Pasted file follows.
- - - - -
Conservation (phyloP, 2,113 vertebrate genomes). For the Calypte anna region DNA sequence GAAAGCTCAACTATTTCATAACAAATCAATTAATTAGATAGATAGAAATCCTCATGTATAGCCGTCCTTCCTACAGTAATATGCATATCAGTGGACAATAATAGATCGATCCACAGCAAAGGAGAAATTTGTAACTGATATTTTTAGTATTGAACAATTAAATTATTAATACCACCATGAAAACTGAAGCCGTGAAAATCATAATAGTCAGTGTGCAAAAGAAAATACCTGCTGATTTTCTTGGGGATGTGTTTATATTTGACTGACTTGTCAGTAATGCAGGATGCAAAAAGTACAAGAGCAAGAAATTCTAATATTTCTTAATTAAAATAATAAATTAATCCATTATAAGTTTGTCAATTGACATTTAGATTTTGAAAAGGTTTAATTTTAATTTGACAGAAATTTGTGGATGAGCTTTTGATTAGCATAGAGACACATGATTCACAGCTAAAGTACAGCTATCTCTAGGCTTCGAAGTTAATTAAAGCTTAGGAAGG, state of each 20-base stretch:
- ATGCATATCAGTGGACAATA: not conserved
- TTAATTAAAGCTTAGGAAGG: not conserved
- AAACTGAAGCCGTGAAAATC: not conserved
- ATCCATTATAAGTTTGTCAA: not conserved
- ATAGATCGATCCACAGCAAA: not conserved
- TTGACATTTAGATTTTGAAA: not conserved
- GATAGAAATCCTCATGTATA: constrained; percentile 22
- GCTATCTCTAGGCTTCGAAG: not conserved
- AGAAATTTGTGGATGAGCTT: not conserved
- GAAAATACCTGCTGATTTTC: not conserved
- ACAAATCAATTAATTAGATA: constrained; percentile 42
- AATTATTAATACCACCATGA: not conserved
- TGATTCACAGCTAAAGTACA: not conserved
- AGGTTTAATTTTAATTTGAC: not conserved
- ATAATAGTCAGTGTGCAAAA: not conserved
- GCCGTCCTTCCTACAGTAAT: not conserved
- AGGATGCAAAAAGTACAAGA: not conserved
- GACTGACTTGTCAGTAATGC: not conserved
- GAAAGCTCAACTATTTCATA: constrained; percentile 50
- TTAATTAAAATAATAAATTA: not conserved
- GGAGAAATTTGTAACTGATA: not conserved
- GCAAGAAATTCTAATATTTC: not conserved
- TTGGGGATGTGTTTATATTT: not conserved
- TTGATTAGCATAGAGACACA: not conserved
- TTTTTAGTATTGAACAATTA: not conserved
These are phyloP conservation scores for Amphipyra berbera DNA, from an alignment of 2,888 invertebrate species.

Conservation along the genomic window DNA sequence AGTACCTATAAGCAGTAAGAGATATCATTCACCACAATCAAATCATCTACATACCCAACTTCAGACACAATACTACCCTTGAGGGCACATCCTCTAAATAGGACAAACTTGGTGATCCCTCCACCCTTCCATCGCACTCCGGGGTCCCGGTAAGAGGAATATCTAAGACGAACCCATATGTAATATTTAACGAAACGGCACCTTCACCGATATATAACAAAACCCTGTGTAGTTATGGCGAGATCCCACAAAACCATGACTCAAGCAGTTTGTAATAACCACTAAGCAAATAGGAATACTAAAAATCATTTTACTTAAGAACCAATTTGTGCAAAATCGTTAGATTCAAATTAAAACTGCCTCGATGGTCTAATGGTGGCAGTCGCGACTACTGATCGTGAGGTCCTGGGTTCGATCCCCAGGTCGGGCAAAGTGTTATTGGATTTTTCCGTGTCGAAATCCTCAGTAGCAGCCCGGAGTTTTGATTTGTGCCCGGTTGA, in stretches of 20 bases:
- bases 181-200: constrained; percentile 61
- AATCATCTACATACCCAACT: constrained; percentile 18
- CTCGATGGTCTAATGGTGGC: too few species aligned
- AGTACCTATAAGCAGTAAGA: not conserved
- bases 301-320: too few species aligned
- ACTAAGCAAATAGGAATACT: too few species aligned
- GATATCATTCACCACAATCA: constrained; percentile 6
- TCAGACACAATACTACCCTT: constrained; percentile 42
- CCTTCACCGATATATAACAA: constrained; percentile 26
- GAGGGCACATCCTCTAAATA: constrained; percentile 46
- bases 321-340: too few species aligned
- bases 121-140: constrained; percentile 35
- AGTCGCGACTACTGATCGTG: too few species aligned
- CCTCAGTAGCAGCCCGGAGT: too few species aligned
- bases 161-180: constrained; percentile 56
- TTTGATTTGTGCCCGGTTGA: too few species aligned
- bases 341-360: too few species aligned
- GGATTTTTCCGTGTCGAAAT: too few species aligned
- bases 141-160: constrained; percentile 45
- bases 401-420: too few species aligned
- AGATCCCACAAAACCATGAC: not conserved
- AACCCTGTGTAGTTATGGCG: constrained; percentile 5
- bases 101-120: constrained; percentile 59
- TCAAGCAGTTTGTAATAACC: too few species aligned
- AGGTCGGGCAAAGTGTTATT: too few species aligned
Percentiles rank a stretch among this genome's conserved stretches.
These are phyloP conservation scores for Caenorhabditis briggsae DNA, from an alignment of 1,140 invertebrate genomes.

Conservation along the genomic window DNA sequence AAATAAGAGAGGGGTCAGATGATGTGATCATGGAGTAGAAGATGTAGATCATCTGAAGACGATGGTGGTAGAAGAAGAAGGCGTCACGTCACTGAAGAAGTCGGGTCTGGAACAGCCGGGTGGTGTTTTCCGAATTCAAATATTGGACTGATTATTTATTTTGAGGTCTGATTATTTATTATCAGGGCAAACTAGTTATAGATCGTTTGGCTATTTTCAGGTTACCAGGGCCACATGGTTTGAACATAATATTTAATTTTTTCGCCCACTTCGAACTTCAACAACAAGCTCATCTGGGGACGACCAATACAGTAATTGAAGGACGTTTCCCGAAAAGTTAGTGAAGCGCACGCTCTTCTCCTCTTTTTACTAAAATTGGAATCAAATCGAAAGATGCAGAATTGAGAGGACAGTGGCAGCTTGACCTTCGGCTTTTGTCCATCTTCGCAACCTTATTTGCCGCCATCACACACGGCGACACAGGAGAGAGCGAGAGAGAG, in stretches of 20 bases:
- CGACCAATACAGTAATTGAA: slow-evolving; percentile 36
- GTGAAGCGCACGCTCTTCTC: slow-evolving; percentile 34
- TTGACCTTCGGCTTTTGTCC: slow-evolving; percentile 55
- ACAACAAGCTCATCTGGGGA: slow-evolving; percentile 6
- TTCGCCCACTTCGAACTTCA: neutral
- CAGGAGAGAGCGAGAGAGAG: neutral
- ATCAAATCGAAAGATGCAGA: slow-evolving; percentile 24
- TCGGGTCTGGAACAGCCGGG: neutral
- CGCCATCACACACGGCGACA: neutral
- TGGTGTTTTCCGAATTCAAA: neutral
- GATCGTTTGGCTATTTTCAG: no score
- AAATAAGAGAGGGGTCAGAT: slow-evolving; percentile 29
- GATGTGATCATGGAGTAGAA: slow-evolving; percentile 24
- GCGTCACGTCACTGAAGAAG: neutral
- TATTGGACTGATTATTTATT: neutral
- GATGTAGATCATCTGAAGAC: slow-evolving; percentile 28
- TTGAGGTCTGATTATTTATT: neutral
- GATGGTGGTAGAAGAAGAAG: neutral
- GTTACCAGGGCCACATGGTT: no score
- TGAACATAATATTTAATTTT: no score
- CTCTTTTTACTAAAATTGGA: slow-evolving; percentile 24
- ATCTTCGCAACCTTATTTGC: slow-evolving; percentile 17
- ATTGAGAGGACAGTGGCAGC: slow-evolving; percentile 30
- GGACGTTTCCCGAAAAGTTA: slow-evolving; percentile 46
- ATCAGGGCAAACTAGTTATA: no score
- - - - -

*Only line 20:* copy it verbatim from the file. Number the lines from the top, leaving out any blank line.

- GAAAGCTCAACTATTTCATA: constrained; percentile 50